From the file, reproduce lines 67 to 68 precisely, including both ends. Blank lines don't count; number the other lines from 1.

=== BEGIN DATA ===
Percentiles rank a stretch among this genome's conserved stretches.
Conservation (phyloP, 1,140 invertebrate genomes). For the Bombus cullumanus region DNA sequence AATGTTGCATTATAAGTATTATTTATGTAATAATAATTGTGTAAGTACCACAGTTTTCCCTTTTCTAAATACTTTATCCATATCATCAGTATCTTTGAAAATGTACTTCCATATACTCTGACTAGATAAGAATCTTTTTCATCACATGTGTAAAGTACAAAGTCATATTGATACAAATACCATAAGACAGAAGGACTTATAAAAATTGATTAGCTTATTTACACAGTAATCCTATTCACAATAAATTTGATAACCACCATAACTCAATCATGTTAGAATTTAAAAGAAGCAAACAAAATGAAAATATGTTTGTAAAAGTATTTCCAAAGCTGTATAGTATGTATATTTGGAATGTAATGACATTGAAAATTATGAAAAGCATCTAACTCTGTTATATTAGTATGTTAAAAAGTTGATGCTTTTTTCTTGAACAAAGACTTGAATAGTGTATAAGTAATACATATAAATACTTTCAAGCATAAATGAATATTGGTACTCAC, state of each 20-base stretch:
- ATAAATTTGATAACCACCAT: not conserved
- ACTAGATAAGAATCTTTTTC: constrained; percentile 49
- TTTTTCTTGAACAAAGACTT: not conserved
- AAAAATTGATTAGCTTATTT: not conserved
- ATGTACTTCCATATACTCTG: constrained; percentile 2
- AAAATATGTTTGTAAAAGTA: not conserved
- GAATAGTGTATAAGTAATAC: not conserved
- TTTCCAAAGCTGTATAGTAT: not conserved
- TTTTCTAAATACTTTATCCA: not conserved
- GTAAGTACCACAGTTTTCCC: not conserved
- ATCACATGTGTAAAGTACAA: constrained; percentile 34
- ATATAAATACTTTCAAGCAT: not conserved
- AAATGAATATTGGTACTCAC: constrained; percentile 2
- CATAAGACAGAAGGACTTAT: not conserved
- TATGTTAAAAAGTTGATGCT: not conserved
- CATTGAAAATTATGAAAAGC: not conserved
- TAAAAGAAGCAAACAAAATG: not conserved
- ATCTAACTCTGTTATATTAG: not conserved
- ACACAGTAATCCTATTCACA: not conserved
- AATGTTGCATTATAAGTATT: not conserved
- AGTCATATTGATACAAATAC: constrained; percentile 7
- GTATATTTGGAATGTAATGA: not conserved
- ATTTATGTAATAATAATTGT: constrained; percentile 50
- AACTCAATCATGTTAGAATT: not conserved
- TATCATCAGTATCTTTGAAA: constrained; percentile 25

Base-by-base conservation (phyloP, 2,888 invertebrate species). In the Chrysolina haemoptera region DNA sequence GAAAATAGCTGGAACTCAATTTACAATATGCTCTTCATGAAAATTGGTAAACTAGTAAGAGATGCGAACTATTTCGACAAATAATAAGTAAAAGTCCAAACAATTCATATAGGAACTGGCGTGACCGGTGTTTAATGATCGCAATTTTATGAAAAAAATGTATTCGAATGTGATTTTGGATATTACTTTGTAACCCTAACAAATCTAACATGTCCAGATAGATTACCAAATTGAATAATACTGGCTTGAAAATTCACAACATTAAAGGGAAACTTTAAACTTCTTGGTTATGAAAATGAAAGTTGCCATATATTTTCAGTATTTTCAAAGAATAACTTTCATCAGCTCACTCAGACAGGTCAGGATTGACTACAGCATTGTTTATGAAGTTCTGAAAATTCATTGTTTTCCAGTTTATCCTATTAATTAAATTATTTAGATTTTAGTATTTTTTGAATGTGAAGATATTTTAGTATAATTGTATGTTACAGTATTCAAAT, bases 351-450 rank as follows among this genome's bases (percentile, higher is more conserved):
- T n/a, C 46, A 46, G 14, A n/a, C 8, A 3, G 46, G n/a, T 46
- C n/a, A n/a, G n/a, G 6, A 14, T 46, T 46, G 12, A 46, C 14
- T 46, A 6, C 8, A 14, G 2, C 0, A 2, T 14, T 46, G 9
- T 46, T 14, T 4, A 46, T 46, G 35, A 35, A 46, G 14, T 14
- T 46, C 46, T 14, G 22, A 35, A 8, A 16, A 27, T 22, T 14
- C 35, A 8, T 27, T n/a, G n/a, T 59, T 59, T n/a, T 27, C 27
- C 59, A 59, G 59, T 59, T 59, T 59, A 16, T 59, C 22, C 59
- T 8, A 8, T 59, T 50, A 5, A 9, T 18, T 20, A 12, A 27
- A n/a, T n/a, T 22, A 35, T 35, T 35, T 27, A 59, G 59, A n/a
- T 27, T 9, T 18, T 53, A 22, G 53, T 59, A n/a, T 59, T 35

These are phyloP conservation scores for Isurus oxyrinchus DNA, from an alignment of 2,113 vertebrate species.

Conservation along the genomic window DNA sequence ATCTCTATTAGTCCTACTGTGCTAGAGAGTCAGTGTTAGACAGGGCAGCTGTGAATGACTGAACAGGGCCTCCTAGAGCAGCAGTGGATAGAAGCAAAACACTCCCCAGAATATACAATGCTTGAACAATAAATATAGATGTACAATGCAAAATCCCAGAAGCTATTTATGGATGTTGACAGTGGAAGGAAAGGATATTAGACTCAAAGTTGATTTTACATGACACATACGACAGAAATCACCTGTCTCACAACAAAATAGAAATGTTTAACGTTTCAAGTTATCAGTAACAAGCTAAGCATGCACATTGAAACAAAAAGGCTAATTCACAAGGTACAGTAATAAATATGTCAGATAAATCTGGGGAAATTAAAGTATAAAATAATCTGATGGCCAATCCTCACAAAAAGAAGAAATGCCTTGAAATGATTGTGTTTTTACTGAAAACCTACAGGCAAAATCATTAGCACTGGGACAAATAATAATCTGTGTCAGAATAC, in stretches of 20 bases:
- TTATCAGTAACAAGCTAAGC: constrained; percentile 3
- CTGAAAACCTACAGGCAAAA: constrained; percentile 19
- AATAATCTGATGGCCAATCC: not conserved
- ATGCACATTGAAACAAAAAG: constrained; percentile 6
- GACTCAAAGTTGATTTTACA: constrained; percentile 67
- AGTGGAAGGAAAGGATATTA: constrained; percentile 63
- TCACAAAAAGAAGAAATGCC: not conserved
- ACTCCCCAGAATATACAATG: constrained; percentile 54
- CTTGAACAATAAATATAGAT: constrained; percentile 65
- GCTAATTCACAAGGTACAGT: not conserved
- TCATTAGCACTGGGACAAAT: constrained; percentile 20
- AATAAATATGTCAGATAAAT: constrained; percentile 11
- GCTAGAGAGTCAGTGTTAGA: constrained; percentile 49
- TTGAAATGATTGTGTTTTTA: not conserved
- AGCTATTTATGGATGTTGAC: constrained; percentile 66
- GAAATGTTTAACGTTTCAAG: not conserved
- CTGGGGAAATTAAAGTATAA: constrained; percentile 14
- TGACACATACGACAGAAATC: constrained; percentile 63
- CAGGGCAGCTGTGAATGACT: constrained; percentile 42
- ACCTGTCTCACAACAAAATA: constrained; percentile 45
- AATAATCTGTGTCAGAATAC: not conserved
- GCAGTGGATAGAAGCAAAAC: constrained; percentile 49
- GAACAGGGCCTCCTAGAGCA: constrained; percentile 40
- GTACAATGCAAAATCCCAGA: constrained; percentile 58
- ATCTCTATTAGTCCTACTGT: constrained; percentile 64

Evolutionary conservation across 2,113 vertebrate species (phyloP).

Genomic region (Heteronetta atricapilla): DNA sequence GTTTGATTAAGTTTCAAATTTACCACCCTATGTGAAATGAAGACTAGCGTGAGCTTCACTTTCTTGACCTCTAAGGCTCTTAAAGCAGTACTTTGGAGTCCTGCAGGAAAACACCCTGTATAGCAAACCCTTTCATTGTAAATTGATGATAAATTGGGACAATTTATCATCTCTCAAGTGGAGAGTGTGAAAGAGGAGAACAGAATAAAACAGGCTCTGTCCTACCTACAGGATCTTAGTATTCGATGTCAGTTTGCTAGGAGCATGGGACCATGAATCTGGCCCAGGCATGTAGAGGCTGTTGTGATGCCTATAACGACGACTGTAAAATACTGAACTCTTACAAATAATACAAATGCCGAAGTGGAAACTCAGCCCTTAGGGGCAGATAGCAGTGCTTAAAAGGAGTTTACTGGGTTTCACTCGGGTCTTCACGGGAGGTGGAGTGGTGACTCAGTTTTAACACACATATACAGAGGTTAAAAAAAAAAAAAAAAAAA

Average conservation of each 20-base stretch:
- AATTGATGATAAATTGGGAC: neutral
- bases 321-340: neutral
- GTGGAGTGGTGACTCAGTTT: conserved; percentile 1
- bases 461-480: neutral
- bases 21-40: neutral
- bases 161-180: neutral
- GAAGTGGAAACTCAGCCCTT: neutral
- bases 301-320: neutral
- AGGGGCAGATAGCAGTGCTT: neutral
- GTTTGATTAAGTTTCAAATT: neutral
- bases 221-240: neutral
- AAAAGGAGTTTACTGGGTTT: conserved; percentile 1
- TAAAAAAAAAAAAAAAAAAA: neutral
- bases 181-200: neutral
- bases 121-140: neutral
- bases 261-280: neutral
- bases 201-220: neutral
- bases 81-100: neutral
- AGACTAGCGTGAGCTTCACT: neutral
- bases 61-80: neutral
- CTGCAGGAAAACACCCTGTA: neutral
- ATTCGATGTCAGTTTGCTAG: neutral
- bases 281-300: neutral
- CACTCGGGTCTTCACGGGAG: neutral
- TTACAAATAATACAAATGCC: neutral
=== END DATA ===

Genomic region (Heteronetta atricapilla): DNA sequence GTTTGATTAAGTTTCAAATTTACCACCCTATGTGAAATGAAGACTAGCGTGAGCTTCACTTTCTTGACCTCTAAGGCTCTTAAAGCAGTACTTTGGAGTCCTGCAGGAAAACACCCTGTATAGCAAACCCTTTCATTGTAAATTGATGATAAATTGGGACAATTTATCATCTCTCAAGTGGAGAGTGTGAAAGAGGAGAACAGAATAAAACAGGCTCTGTCCTACCTACAGGATCTTAGTATTCGATGTCAGTTTGCTAGGAGCATGGGACCATGAATCTGGCCCAGGCATGTAGAGGCTGTTGTGATGCCTATAACGACGACTGTAAAATACTGAACTCTTACAAATAATACAAATGCCGAAGTGGAAACTCAGCCCTTAGGGGCAGATAGCAGTGCTTAAAAGGAGTTTACTGGGTTTCACTCGGGTCTTCACGGGAGGTGGAGTGGTGACTCAGTTTTAACACACATATACAGAGGTTAAAAAAAAAAAAAAAAAAA

Average conservation of each 20-base stretch: